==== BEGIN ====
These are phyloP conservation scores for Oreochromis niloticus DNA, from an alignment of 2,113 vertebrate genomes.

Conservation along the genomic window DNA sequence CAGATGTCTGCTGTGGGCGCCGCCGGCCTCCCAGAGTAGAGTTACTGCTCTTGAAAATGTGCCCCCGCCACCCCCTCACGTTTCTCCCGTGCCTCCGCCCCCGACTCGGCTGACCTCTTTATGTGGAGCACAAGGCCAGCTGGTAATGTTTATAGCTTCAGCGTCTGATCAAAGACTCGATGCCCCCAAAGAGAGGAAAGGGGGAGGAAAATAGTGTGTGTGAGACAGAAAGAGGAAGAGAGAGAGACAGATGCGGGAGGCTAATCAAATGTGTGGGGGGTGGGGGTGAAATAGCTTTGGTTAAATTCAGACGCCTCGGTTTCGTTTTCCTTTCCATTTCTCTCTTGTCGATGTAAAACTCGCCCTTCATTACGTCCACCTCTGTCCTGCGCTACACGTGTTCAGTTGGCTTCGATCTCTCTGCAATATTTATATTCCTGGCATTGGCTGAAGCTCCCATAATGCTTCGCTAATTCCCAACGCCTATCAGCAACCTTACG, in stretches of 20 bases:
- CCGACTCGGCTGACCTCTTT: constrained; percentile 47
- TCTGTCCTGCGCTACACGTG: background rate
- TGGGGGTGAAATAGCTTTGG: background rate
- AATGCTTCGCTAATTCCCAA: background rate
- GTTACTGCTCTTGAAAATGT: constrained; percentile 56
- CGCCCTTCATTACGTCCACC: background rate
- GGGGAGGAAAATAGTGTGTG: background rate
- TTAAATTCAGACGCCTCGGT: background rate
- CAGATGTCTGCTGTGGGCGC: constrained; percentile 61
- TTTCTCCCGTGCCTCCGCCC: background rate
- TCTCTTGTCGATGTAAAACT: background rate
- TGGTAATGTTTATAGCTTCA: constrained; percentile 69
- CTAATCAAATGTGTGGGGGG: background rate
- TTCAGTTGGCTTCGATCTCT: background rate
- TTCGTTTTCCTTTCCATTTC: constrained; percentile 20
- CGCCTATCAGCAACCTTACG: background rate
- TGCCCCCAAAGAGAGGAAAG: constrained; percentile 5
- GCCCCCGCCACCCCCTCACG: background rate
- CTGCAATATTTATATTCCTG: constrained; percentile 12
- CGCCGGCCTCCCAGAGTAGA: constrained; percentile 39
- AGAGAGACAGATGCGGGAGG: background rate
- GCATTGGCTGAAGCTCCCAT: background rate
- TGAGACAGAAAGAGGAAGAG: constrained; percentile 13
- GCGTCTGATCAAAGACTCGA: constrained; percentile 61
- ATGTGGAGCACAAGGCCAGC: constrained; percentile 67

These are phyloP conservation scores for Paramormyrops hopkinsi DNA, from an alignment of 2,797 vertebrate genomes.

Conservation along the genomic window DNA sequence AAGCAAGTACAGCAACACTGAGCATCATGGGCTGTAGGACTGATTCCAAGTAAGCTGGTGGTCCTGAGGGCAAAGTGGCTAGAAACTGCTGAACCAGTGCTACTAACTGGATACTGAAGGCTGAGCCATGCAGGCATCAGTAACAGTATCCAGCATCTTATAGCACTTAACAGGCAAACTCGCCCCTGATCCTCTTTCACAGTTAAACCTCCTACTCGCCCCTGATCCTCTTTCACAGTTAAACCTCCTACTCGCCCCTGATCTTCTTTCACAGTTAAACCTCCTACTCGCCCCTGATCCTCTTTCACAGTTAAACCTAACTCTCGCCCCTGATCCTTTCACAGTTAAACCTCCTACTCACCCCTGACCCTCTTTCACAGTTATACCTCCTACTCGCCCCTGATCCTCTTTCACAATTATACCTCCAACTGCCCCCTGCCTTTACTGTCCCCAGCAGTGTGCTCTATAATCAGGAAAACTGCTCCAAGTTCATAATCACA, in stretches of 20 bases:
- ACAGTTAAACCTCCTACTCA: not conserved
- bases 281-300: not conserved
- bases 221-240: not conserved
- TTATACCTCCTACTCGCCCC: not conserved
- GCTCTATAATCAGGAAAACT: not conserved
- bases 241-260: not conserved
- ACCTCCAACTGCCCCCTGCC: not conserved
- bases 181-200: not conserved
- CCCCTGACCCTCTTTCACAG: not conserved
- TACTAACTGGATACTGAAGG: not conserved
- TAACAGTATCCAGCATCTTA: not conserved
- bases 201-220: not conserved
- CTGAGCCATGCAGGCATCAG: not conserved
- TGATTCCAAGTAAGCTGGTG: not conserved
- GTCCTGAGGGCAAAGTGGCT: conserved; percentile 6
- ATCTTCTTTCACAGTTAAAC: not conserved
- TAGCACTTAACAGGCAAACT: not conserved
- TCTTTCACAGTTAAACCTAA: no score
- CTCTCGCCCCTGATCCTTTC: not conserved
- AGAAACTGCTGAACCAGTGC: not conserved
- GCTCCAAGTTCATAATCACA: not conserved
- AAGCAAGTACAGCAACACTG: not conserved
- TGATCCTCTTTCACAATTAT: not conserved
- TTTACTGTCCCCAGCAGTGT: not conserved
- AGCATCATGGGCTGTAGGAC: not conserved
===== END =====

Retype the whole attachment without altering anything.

These are phyloP conservation scores for Oreochromis niloticus DNA, from an alignment of 2,113 vertebrate genomes.

Conservation along the genomic window DNA sequence CAGATGTCTGCTGTGGGCGCCGCCGGCCTCCCAGAGTAGAGTTACTGCTCTTGAAAATGTGCCCCCGCCACCCCCTCACGTTTCTCCCGTGCCTCCGCCCCCGACTCGGCTGACCTCTTTATGTGGAGCACAAGGCCAGCTGGTAATGTTTATAGCTTCAGCGTCTGATCAAAGACTCGATGCCCCCAAAGAGAGGAAAGGGGGAGGAAAATAGTGTGTGTGAGACAGAAAGAGGAAGAGAGAGAGACAGATGCGGGAGGCTAATCAAATGTGTGGGGGGTGGGGGTGAAATAGCTTTGGTTAAATTCAGACGCCTCGGTTTCGTTTTCCTTTCCATTTCTCTCTTGTCGATGTAAAACTCGCCCTTCATTACGTCCACCTCTGTCCTGCGCTACACGTGTTCAGTTGGCTTCGATCTCTCTGCAATATTTATATTCCTGGCATTGGCTGAAGCTCCCATAATGCTTCGCTAATTCCCAACGCCTATCAGCAACCTTACG, in stretches of 20 bases:
- CCGACTCGGCTGACCTCTTT: constrained; percentile 47
- TCTGTCCTGCGCTACACGTG: background rate
- TGGGGGTGAAATAGCTTTGG: background rate
- AATGCTTCGCTAATTCCCAA: background rate
- GTTACTGCTCTTGAAAATGT: constrained; percentile 56
- CGCCCTTCATTACGTCCACC: background rate
- GGGGAGGAAAATAGTGTGTG: background rate
- TTAAATTCAGACGCCTCGGT: background rate
- CAGATGTCTGCTGTGGGCGC: constrained; percentile 61
- TTTCTCCCGTGCCTCCGCCC: background rate
- TCTCTTGTCGATGTAAAACT: background rate
- TGGTAATGTTTATAGCTTCA: constrained; percentile 69
- CTAATCAAATGTGTGGGGGG: background rate
- TTCAGTTGGCTTCGATCTCT: background rate
- TTCGTTTTCCTTTCCATTTC: constrained; percentile 20
- CGCCTATCAGCAACCTTACG: background rate
- TGCCCCCAAAGAGAGGAAAG: constrained; percentile 5
- GCCCCCGCCACCCCCTCACG: background rate
- CTGCAATATTTATATTCCTG: constrained; percentile 12
- CGCCGGCCTCCCAGAGTAGA: constrained; percentile 39
- AGAGAGACAGATGCGGGAGG: background rate
- GCATTGGCTGAAGCTCCCAT: background rate
- TGAGACAGAAAGAGGAAGAG: constrained; percentile 13
- GCGTCTGATCAAAGACTCGA: constrained; percentile 61
- ATGTGGAGCACAAGGCCAGC: constrained; percentile 67

These are phyloP conservation scores for Paramormyrops hopkinsi DNA, from an alignment of 2,797 vertebrate genomes.

Conservation along the genomic window DNA sequence AAGCAAGTACAGCAACACTGAGCATCATGGGCTGTAGGACTGATTCCAAGTAAGCTGGTGGTCCTGAGGGCAAAGTGGCTAGAAACTGCTGAACCAGTGCTACTAACTGGATACTGAAGGCTGAGCCATGCAGGCATCAGTAACAGTATCCAGCATCTTATAGCACTTAACAGGCAAACTCGCCCCTGATCCTCTTTCACAGTTAAACCTCCTACTCGCCCCTGATCCTCTTTCACAGTTAAACCTCCTACTCGCCCCTGATCTTCTTTCACAGTTAAACCTCCTACTCGCCCCTGATCCTCTTTCACAGTTAAACCTAACTCTCGCCCCTGATCCTTTCACAGTTAAACCTCCTACTCACCCCTGACCCTCTTTCACAGTTATACCTCCTACTCGCCCCTGATCCTCTTTCACAATTATACCTCCAACTGCCCCCTGCCTTTACTGTCCCCAGCAGTGTGCTCTATAATCAGGAAAACTGCTCCAAGTTCATAATCACA, in stretches of 20 bases:
- ACAGTTAAACCTCCTACTCA: not conserved
- bases 281-300: not conserved
- bases 221-240: not conserved
- TTATACCTCCTACTCGCCCC: not conserved
- GCTCTATAATCAGGAAAACT: not conserved
- bases 241-260: not conserved
- ACCTCCAACTGCCCCCTGCC: not conserved
- bases 181-200: not conserved
- CCCCTGACCCTCTTTCACAG: not conserved
- TACTAACTGGATACTGAAGG: not conserved
- TAACAGTATCCAGCATCTTA: not conserved
- bases 201-220: not conserved
- CTGAGCCATGCAGGCATCAG: not conserved
- TGATTCCAAGTAAGCTGGTG: not conserved
- GTCCTGAGGGCAAAGTGGCT: conserved; percentile 6
- ATCTTCTTTCACAGTTAAAC: not conserved
- TAGCACTTAACAGGCAAACT: not conserved
- TCTTTCACAGTTAAACCTAA: no score
- CTCTCGCCCCTGATCCTTTC: not conserved
- AGAAACTGCTGAACCAGTGC: not conserved
- GCTCCAAGTTCATAATCACA: not conserved
- AAGCAAGTACAGCAACACTG: not conserved
- TGATCCTCTTTCACAATTAT: not conserved
- TTTACTGTCCCCAGCAGTGT: not conserved
- AGCATCATGGGCTGTAGGAC: not conserved